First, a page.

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PARADISE LOST.

BOOK X.

MEANWHILE the heinous and despiteful act
Of Satan done in Paradise; and how
He, in the serpent, had perverted Eve,
Her husband she, to taste the fatal fruit,
Was known in heaven; for what can 'scape the eye
Of God all-seeing, or deceive his heart
Omniscient? who, in all things wise and just,
Hinder'd not Satan to attempt the mind
of man, with strength entire, and free-will arm’d:
Complete to have discover'd and repulsed
Whatever wiles of foe or seeming friend.
For still they knew, and ought to have still

remember'd,
The high injunction, not to taste that fruit,
Whoever tempted; which they, not obeying,
Incurr'd (what could they less ?) the penalty;
And, manifold in sin, deserved to fall.
Up into heaven from Paradise, in haste,
The angelic guards ascended, mute and sad,
For man; for of his state by this they knew,
Much wondering how the subtle fiend had stolen
Entrance unseen,

Soon as the unwelcome news

From earth arrived at heaven-gate, displeased
All were who heard; dim sadness did not spare
That time celestial visages, yet, mix'd
With pity, violated not their bliss.
About the new-arrived, in multitudes,
The ethereal people ran, to hear and know
How all befel: they, towards the throne supreme
Accountable, made haste, to make appear,
With righteous plea, their utmost vigilance,
And easily approved; when the most High,
Eternal Father, from his secret cloud
Amidst, in thunder utter'd thus his voice:

“ Assembled angels, and ye powers return'd
From unsuccessful charge, be not dismay’d,
Nor troubled at these tidings from the earth,
Which your sincerest care could not prevent;
Foretold so lately what would come to pass,
When first this tempter cross'd the gulf from hell

. I told ye then he should prevail, and speed On his bad errand; man should be seduced, And flatter'd out of all, believing lies Against his Maker; no decree of mine Concurring to necessitate his fall, Or touch with lightest moment of impulse His free-will, to her own inclining left In even scale. But fall’n he is; and now What rests, but that the mortal sentence pass On his transgression, death denounced that day? Which he presumes already vain and void, Because not yet inflicted, as he fear’d, By some immediate stroke; but soon shall find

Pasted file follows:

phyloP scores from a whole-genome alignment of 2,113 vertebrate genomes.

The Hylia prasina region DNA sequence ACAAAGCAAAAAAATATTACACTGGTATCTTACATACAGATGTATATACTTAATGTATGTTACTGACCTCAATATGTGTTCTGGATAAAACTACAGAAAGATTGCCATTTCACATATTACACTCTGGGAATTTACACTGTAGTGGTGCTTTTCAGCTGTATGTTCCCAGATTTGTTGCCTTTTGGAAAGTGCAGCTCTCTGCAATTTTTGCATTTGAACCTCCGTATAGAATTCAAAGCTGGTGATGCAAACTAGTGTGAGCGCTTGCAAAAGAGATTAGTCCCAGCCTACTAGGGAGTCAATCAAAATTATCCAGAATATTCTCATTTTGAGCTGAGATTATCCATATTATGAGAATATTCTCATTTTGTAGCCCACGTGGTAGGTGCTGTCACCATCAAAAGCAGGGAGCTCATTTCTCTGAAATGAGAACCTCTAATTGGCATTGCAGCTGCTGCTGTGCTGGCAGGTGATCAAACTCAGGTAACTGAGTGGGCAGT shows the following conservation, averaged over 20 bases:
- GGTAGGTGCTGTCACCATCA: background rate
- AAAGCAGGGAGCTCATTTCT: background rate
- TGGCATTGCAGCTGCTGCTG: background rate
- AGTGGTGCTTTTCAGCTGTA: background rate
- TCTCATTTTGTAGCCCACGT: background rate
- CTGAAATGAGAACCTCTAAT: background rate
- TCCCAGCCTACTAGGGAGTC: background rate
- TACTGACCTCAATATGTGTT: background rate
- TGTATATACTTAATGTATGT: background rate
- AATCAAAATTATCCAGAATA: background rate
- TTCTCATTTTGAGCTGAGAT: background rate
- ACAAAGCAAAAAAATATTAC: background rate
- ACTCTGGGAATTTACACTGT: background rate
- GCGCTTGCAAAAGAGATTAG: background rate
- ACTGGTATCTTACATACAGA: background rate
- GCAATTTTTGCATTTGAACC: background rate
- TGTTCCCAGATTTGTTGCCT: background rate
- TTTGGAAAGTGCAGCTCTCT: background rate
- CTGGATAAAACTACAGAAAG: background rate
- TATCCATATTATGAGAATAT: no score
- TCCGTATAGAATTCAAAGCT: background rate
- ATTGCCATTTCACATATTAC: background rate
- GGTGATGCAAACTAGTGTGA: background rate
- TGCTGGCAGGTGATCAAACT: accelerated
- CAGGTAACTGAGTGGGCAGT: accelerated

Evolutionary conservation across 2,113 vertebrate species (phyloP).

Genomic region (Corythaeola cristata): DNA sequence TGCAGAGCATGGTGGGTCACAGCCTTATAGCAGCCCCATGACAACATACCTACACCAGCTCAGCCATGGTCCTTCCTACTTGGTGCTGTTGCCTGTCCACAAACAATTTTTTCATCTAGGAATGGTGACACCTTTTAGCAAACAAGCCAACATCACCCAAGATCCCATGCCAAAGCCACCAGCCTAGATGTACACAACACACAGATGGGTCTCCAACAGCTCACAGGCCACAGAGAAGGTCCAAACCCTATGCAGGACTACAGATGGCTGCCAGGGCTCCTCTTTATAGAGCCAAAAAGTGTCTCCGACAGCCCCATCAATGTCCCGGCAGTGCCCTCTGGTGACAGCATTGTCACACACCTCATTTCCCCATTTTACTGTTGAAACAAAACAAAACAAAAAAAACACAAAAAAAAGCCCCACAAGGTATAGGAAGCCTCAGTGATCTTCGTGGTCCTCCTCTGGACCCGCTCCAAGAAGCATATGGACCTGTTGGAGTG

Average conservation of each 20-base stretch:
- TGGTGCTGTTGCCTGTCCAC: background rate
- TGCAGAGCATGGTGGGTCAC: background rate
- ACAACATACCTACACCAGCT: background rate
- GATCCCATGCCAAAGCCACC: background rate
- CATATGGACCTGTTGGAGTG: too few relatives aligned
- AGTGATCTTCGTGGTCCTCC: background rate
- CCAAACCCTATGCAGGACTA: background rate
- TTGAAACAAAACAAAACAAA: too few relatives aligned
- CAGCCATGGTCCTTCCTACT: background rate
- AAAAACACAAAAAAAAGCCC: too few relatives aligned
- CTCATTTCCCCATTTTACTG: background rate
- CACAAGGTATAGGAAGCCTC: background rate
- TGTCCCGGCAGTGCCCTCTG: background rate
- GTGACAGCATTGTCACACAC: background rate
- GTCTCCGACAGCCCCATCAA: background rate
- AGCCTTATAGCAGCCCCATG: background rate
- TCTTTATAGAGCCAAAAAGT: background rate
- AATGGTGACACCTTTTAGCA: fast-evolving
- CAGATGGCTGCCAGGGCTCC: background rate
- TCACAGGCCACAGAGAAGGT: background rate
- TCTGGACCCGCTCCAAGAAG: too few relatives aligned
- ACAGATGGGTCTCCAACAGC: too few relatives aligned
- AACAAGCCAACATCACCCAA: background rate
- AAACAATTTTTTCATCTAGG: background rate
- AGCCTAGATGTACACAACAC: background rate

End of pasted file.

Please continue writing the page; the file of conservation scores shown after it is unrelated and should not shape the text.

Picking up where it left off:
Forbearance no acquittance, ere day end.
Justice shall not return, as bounty, scorn'd.
But whom send I to judge them ? whom but

thee,
Vicegerent Son ? To thee I have transferr'd
All judgment, whether in heaven, or earth, or hell.
Easy it may be seen that I intend
Mercy colleague with justice, sending thee,
Man's Friend, his Mediator, his design'd
Both Ransom and Redeemer voluntary,
And, destined Man himself, to judge man fall’n.”

So spake the Father; and, unfolding bright
Toward the right hand his glory, on the Son
Blazed forth unclouded deity; he full
Resplendent all his Father manifest
Express’d, and thus divinely answer'd mild :

“ Father Eternal, thine is to decree;
Mine, both in heaven and earth, to do thy will
Supreme; that thou in me, thy Son beloved,
May'st ever rest well pleased. I go to judge
On earth these thy transgressors; but thou know'st,
Whoever judged, the worst on me must light,
When time shall be; for so I undertook
Before thee; and, not repenting, this obtain
Of right, that I may mitigate their doom
On me derived; yet I shall temper so
Justice with mercy, as may illustrate most
Them fully satisfied, and thee appease.
Attendance none shall need, nor train, where none
Are to behold the judgment, but the judged,
Those two: the third, best absent, is condemn’d,

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Convict by flight, and rebel to all law:
Conviction to the serpent none belongs.”

Thus saying, from his radiant seat he rose
Of high collateral glory. Him, thrones and powers,
Princedoms, and dominations ministrant,
Accompanied to heaven-gate; from whence
Eden, and all the coast, in prospect lay.
Down he descended straight; the speed of gods
Time counts not, though with swiftest minutes

wing'd. Now was the sun in western cadence low From noon, and gentle airs, due at their hour, To fan the earth, now waked, and usher in The evening cool; when he, from wrath more cool, Came, the mild Judge and Intercessor both, To sentence man: the voice of God they heard Now walking in the garden, by soft winds Brought to their ears, while day declined; they

heard, And from his presence hid themselves among The thickest trees, both man and wife; till God, Approaching, thus to Adam call'd aloud:

“Where art thou, Adam, wont with joy to meet My coming, seen far off? I miss thee here; Not pleased, thus entertain’d with solitude, Where obvious duty erewhile appear’d unsought: Or come I less conspicuous, or what change Absents thee, or what chance detains ? Come

forth !” He came, and with him, Eve, more loth, though

first

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